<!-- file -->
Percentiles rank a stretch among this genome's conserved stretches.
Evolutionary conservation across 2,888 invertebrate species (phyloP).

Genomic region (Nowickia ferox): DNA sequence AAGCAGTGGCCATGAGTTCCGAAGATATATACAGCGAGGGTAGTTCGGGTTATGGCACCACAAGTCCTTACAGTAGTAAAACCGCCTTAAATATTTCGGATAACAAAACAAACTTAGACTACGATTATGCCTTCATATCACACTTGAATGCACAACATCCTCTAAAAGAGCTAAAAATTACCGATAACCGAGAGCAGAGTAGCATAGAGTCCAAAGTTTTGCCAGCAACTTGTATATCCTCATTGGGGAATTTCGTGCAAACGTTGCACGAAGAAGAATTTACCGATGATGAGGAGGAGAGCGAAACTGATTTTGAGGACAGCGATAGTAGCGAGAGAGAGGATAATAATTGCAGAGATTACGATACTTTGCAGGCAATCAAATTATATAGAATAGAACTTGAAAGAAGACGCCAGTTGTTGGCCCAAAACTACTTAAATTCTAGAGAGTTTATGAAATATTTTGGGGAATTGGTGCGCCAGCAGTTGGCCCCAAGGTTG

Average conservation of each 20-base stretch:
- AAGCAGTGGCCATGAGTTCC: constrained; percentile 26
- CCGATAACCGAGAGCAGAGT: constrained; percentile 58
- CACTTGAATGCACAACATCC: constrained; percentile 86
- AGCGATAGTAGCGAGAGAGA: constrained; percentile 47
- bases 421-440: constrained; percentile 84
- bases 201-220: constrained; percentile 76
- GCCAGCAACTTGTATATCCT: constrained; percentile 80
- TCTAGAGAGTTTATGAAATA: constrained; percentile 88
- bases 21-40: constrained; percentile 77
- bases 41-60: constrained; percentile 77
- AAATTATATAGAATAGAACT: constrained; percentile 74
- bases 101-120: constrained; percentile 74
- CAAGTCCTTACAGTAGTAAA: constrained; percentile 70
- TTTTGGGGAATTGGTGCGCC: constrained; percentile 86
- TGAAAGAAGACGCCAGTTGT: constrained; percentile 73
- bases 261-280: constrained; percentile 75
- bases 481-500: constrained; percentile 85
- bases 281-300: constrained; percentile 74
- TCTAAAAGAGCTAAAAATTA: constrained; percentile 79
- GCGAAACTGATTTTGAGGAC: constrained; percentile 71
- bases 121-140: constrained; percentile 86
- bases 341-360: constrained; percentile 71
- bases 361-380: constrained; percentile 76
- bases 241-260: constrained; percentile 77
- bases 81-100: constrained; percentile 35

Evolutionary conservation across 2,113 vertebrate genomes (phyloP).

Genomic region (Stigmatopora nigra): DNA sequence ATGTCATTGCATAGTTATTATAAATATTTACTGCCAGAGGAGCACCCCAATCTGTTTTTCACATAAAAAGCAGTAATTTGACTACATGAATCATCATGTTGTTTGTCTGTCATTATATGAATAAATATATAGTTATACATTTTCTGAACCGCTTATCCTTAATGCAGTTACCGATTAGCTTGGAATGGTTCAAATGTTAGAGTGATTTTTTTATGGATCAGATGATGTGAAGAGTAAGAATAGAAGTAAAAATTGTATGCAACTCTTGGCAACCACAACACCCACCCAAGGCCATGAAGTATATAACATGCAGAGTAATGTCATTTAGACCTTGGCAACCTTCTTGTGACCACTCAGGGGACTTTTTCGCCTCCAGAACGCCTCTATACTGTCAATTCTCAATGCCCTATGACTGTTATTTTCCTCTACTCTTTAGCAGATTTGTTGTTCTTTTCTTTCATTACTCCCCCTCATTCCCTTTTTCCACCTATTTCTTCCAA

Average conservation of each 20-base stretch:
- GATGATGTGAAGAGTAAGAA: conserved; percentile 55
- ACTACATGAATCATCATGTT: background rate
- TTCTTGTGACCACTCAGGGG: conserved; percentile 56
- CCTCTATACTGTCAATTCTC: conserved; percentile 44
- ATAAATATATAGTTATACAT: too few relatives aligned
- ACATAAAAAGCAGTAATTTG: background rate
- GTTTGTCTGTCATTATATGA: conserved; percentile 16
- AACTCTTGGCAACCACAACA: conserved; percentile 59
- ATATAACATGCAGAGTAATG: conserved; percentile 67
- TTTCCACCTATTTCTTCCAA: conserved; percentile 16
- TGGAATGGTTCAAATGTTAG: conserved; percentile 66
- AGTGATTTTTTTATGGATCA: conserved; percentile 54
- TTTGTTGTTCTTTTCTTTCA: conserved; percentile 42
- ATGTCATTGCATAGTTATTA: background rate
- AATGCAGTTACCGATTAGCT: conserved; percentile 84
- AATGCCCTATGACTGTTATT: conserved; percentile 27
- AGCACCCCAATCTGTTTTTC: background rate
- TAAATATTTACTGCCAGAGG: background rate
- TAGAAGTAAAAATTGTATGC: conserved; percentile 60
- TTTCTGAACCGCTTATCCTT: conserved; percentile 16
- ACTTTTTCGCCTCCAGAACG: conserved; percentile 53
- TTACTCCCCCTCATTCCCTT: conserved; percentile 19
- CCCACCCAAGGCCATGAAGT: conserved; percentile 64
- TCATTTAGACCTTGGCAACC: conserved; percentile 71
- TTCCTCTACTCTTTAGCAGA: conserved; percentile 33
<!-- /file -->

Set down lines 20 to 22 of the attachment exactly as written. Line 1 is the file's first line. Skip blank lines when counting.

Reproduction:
- bases 261-280: constrained; percentile 75
- bases 481-500: constrained; percentile 85
- bases 281-300: constrained; percentile 74